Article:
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Population & Economic Growth

A presumption that has become the staple of development literature, of the environmentalists’ thoughts, of the UN Population Fund and of the score of national population control establishments, is that when population grows vigorously it inhibits economic development and degrades the quality of life. The anti-natalists feel currently joyfully satisfied with the evidence that the female fertility rates have declined by “about one-third or more in many less-developed countries between the ‘60s and ‘80s,,,closing half-way or so to “zero-population” growth..., and in the developed countries the most ideal fertility rate of 2 had been achieved by 1986.” What they ignore is that corresponding to the decline of population growth the economies of these countries have also witnessed a downfall.

For reasons whatsoever, all or most of these learned men and women cannot [or  do not] wish to observe the striking phenomena of remarkable economic strides along with dramatic population growth. Soon after World War II, Hong Kong was poor. Between 1951 and 1987, its population “increased by 2.78 times” — close to 6 million people living in 400 square miles or density of 14,000 persons per square mile. The same small enclave was the largest exporter in the underdeveloped world even as back as 1969. Hong Kong is not the only example. Similar has been the story of all rapidly growing economies whose growth is found positively related to high population growth.


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We see that the population is growing faster in the Third World, as compared to Western countries. But contrary to the perception that the Third World is economically doomed, the World Bank reports that “from 1966 to 1980, real gross national product per person grew in the developing world at an average rate of 3.4 percent — a faster rate than population growth in many of those countries, the average of growth in per capita output during the same period was 3.1 percent.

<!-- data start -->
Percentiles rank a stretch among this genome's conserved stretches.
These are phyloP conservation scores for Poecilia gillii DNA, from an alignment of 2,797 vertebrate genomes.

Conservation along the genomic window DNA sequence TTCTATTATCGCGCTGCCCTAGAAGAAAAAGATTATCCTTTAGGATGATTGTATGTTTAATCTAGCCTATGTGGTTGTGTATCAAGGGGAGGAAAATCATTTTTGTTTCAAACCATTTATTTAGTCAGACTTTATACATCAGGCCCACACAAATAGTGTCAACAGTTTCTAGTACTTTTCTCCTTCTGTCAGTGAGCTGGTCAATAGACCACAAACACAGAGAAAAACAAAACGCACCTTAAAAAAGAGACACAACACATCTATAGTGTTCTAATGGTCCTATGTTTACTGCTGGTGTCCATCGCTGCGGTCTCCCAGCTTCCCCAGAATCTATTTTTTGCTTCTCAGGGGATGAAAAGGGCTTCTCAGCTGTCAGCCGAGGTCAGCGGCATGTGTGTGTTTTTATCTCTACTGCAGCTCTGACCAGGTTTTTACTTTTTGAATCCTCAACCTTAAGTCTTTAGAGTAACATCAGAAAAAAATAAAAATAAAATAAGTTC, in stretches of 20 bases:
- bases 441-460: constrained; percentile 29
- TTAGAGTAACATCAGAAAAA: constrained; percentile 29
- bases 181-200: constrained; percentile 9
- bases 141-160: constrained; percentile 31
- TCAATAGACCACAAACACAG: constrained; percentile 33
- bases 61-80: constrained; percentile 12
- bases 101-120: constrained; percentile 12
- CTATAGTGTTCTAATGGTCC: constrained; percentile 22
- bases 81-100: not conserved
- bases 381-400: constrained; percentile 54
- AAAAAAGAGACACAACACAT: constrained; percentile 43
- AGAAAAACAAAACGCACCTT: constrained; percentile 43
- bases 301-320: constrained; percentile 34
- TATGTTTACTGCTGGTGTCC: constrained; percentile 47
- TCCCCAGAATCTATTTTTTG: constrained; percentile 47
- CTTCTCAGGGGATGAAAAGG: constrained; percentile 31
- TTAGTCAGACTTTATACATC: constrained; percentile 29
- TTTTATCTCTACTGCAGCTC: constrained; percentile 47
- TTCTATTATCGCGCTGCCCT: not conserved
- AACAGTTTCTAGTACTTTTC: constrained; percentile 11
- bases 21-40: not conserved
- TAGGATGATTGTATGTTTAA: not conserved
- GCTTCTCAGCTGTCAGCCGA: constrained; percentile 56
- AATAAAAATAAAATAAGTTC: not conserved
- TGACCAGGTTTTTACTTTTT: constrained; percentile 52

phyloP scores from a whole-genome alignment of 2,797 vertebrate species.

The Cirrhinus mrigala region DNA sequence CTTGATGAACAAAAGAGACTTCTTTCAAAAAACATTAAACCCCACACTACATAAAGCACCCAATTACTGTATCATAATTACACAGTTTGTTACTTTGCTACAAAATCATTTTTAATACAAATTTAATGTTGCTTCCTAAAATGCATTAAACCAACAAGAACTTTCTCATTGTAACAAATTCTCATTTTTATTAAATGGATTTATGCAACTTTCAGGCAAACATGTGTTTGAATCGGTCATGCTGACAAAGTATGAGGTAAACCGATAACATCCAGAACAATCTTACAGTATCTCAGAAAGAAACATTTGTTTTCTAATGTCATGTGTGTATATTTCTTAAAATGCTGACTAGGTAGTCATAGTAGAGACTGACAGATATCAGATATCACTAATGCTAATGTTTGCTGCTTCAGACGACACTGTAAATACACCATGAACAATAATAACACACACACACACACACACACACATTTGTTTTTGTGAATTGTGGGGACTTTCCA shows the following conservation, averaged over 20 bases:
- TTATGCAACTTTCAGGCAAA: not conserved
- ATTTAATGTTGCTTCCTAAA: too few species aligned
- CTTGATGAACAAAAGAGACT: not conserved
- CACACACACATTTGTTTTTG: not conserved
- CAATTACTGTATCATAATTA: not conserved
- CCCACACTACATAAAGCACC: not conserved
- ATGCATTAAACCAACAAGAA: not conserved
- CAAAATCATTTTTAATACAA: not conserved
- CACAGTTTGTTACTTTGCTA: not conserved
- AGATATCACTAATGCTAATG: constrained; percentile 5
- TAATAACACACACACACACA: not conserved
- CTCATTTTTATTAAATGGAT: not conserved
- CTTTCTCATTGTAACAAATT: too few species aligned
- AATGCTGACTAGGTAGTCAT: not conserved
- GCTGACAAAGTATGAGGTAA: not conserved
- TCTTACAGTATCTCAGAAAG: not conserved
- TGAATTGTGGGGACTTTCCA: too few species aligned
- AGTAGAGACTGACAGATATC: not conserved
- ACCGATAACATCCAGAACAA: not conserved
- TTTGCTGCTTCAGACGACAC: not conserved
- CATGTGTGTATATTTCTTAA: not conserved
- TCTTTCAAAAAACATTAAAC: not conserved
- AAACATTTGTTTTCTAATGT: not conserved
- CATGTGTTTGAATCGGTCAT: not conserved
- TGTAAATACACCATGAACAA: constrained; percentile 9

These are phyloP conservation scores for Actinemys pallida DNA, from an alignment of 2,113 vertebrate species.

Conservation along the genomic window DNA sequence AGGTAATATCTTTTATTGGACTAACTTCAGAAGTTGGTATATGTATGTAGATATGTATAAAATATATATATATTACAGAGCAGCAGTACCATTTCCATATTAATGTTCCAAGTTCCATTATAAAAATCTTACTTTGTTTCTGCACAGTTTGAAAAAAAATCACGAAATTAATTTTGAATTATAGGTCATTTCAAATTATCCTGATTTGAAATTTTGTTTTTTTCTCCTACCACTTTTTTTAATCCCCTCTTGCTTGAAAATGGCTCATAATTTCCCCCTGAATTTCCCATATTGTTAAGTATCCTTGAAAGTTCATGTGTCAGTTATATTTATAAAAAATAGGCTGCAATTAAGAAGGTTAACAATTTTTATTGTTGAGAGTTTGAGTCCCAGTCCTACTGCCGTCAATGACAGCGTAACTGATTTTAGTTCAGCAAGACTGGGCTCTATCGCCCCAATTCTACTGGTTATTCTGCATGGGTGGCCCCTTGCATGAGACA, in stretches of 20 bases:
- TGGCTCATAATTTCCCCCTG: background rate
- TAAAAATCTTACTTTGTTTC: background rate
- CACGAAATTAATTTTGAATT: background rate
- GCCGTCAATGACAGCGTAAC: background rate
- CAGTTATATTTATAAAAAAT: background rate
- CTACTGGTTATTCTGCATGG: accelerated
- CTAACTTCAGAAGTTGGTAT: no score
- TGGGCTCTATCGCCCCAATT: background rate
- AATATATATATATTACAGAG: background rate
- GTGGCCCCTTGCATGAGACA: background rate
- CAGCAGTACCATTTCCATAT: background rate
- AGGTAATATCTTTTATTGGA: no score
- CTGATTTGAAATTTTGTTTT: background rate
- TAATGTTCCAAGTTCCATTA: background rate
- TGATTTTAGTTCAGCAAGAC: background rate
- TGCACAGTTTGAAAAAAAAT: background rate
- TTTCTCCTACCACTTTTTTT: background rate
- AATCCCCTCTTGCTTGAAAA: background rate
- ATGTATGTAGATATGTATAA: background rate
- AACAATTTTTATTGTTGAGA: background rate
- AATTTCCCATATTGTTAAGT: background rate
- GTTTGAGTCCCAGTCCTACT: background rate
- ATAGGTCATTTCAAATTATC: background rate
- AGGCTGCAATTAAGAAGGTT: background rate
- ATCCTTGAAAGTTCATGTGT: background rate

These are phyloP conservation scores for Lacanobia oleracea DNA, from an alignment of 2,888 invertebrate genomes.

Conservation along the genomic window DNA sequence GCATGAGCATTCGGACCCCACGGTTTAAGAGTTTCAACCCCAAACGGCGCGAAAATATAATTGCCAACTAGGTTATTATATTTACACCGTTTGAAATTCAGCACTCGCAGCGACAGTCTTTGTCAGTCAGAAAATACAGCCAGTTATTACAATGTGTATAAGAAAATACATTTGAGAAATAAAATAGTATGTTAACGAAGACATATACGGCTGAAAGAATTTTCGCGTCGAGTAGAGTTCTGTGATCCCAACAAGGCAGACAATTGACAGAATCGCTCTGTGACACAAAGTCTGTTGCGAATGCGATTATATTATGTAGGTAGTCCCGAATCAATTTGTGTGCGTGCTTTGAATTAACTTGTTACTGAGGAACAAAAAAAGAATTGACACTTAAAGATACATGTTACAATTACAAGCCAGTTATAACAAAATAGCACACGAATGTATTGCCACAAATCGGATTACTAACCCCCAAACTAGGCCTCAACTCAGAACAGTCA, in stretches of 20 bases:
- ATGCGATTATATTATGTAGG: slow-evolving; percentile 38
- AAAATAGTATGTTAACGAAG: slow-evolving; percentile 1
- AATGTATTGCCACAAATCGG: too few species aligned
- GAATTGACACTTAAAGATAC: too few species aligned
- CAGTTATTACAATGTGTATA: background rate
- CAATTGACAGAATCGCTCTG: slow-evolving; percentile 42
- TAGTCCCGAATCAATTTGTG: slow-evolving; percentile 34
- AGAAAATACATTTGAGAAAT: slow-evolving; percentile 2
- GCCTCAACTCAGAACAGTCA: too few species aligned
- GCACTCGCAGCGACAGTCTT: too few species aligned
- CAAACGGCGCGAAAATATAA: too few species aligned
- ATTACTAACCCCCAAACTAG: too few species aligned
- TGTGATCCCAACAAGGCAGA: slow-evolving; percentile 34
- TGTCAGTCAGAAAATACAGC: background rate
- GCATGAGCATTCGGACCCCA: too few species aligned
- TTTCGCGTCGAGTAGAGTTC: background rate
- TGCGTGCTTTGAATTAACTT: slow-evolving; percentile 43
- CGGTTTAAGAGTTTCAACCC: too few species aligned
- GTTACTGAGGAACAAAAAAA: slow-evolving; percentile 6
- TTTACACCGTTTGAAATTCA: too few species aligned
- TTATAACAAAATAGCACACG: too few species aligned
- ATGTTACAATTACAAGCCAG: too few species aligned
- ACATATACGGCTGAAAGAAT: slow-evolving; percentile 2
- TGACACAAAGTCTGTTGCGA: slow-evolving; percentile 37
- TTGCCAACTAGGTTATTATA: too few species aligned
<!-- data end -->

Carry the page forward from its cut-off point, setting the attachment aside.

The UNDP Human Development Report (1990) provides some useful statistics about 130 countries, ranking from Niger, the poorest, to Japan, the richest. Of all these countries, 23 excelled Pakistan in respect of population density, yet their overwhelming majority was socially and economically much better. Only countries like Burundi, India, Rwanda and Bangladesh appeared lagging behind Pakistan in one or two aspects, mainly because of social and political reasons rather than pure demographic factors.

 

Source: Poverty Alleviation in Pakistan: Present Scenario and Future Strategy, Mohibul Haq Sahibzada. Republished with permission.